Why You Have to Stick It to the Man
If you don't stick it to the man, no one else will. And he will keep being the man (or the woman) forever and nothing will change and it will be all your fault. A friend is quitting a job. She's moving on to better pastures, to a place that appreciates her and where she'll be professionally fulfilled. I asked if during her exit interview she's going to tell her current employer that one of the reasons she's leaving - and why she looked for a new job to begin with - was because she was currently disregarded at work. Overlooked, overworked, underpaid, underappreciated - those are terrible adjectives to describe how you spend 40 hours a week.
"No," she replied. I pressed her on why she'd keep her honest opinions to herself. "They won't listen," she said. "They don't care about me or what I say."
That may be true, but if you don't level your criticisms at the man, you're making sure nothing will change. In fact, you're being complicit in them staying the same. You're guaranteeing that the next body that occupies your chair and your office will suffer the same fate.
It's time we started telling the man and woman what we think of him and her. This is what Carlos Miceli has been getting at with his last few blog posts. Gushing is fine if you're being honest. But if you're just being nice then you're not providing any value. And if you're lying - or worse, silent - then you're hurting things.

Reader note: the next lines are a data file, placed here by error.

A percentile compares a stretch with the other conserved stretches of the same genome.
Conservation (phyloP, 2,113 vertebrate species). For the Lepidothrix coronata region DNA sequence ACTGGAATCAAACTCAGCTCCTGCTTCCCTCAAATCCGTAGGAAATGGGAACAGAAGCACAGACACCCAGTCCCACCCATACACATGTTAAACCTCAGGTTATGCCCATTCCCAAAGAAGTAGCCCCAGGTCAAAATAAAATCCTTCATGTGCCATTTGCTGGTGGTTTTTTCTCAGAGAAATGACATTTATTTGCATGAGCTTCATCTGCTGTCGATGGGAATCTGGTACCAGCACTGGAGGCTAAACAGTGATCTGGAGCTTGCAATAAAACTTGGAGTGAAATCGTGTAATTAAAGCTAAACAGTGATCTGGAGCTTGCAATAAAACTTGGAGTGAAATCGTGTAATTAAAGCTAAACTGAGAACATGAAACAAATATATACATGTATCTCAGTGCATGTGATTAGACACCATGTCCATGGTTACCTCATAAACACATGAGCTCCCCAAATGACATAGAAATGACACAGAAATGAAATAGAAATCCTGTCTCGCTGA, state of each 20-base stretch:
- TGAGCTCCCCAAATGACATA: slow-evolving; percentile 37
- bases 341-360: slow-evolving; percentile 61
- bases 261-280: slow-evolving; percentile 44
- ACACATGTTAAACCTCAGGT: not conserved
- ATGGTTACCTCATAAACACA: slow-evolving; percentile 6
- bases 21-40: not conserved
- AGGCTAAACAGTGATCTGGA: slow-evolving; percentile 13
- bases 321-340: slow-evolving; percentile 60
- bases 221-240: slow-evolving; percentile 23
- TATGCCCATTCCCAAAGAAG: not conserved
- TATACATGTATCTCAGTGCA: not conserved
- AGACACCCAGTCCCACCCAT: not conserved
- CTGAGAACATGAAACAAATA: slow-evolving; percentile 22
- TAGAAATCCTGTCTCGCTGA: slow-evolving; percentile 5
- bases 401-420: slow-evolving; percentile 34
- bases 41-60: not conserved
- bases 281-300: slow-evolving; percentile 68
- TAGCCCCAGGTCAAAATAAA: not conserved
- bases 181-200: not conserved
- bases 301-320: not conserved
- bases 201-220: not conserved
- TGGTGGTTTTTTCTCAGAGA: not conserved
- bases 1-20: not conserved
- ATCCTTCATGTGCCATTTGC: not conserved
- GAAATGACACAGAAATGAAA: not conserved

No, you're not hurting the (wo)man, but they don't have any feelings to hurt in the first place. That's why they take advantage of yours. They are unable to be empathetic. So tell them the truth. Tell them that they took advantage of you and your time and their rules are stupid and they shouldn't block Facebook at work and they need better toilet paper in the bathroom and they may keep finding peons to fill desks but one day the peons will revolt and storm their proverbial Bastille with baguettes and afterwards we'll all be in the park because it's sunny out and as long as I have Wi-Fi I can work from anywhere so your carpeted cubicle walls can shove it.
If you don't say it, the man will keep on keeping on. And if you do say it, you're on your way to somewhere better, so if the man flips out, you won't be around to see it. And maybe - just maybe - the (wo)man takes a look in the mirror and realizes that at some point along the way they did lose sight of who they were, what they were trying to create, the the difference they were trying to make. And then you'll be a hero.
Chefs break eggs; heroes tell the truth.